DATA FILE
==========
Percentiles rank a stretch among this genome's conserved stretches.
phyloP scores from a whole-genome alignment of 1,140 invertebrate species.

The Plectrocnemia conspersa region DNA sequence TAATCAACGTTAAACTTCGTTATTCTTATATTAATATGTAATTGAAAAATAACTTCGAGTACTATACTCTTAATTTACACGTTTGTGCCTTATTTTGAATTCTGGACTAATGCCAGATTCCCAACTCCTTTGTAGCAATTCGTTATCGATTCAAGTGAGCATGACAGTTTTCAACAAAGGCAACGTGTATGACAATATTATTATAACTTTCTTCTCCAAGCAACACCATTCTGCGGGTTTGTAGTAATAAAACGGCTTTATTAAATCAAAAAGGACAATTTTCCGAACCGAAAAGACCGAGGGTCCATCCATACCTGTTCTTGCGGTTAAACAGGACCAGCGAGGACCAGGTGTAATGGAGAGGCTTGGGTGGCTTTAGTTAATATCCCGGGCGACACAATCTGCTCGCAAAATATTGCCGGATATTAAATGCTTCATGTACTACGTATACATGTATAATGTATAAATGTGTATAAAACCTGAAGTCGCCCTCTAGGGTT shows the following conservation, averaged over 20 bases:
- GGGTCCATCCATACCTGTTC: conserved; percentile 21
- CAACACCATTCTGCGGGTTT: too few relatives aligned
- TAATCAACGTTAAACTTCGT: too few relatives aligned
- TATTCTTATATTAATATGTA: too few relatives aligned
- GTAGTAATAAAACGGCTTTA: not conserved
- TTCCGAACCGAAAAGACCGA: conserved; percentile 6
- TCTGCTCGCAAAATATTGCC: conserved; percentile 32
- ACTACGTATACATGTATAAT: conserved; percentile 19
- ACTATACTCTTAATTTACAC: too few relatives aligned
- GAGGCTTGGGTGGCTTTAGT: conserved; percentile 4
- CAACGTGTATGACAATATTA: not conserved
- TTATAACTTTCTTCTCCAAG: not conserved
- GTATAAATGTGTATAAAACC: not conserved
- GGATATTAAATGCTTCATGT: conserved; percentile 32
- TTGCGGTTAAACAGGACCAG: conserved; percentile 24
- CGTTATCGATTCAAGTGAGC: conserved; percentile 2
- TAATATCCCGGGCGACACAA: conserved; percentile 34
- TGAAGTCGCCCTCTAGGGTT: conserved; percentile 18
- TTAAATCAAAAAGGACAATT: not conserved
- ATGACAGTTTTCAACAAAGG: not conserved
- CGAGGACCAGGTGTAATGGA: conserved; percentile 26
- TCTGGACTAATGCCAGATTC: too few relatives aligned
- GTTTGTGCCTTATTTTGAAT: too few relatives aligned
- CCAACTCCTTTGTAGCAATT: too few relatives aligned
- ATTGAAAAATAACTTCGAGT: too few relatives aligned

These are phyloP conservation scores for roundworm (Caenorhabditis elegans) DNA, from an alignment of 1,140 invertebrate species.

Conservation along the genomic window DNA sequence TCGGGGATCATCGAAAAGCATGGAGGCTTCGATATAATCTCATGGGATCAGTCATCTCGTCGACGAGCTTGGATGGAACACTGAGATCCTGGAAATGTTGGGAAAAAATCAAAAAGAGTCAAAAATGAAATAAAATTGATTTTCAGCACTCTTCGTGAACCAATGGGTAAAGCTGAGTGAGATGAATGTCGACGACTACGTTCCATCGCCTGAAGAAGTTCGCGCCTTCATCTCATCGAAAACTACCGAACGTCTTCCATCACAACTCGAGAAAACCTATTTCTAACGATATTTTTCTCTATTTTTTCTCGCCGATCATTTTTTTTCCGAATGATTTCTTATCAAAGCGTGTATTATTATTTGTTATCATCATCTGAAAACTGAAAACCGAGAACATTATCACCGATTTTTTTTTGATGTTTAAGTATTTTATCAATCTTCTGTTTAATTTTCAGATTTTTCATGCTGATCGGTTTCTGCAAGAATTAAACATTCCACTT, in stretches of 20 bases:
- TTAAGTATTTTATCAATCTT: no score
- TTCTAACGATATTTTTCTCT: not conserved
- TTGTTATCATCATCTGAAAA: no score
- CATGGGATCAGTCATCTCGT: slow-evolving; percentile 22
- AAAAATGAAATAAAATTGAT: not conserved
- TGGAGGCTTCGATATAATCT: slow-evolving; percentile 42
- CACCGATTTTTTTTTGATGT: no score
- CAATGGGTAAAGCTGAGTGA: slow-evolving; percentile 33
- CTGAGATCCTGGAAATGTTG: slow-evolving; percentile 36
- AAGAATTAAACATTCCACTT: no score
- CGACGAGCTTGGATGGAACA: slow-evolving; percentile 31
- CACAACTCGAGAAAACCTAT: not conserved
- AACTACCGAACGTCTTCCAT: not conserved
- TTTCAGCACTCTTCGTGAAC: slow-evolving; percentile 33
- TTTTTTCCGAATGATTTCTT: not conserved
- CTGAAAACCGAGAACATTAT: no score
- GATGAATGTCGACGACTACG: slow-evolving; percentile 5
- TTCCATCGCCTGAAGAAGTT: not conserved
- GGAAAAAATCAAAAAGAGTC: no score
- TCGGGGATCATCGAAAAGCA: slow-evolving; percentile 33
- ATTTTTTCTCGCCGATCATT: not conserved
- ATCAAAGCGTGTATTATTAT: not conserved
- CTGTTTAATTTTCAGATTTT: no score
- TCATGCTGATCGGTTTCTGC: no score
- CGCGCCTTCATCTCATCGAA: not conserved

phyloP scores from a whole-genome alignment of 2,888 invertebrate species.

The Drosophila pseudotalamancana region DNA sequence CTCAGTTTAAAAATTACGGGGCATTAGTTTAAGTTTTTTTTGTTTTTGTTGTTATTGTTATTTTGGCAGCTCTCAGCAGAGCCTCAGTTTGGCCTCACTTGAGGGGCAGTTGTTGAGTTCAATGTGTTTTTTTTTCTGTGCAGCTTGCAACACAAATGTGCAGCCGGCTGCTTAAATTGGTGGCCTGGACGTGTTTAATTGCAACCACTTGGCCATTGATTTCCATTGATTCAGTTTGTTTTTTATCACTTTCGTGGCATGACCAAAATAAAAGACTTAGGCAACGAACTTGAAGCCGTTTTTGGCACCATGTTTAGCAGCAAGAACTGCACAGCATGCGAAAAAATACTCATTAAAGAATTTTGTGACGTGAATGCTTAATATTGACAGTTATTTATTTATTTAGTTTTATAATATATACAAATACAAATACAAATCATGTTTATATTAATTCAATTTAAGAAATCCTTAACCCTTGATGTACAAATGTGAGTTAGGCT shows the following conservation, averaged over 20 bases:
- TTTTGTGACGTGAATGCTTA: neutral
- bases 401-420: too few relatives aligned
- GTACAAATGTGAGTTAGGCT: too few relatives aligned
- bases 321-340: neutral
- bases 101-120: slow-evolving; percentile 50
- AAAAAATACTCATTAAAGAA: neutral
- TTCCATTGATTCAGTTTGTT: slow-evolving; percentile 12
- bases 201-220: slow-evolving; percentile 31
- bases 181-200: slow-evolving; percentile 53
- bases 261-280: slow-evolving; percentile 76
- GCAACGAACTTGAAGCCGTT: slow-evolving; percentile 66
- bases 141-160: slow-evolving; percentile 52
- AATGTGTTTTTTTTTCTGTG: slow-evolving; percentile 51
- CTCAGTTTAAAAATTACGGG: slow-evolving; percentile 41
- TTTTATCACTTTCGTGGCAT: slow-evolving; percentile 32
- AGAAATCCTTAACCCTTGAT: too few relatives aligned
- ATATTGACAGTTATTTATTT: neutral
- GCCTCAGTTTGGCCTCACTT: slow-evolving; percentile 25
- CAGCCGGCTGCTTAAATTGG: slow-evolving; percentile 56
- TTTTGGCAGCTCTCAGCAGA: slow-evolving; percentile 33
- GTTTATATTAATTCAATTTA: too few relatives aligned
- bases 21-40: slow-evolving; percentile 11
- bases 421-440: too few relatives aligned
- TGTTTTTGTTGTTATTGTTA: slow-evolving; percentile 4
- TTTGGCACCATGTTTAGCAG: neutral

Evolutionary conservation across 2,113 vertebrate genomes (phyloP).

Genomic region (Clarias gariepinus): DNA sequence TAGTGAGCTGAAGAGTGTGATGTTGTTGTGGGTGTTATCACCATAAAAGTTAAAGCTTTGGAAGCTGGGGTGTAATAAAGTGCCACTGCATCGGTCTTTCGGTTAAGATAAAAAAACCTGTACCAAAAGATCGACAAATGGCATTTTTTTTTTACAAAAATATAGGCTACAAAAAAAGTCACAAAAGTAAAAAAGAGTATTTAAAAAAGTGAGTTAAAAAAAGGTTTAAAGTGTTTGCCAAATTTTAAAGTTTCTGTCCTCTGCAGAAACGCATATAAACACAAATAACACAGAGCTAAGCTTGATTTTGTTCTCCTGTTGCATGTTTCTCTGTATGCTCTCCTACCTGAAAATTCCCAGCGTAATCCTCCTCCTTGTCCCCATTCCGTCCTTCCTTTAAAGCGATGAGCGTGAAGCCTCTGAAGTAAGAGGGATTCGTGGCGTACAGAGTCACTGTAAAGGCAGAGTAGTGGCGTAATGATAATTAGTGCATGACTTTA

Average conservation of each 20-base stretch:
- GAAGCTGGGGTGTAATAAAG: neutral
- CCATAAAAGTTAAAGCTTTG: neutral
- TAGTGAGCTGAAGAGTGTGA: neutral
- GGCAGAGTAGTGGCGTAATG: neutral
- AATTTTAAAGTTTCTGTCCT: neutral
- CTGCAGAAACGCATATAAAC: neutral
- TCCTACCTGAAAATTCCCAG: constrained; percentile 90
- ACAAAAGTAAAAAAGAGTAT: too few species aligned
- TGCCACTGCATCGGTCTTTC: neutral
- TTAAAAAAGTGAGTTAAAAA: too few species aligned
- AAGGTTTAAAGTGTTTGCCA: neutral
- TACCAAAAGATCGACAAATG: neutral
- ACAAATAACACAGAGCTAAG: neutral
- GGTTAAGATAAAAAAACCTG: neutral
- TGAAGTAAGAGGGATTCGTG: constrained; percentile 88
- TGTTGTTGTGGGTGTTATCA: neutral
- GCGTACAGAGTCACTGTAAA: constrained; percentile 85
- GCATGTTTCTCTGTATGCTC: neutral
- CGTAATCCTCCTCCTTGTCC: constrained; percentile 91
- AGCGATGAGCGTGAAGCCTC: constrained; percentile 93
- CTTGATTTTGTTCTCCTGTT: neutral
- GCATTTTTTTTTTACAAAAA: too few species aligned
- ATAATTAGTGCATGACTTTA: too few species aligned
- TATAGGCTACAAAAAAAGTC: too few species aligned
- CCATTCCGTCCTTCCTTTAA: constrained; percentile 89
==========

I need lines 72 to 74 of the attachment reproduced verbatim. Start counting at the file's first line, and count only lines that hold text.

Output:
- TTTTATCACTTTCGTGGCAT: slow-evolving; percentile 32
- AGAAATCCTTAACCCTTGAT: too few relatives aligned
- ATATTGACAGTTATTTATTT: neutral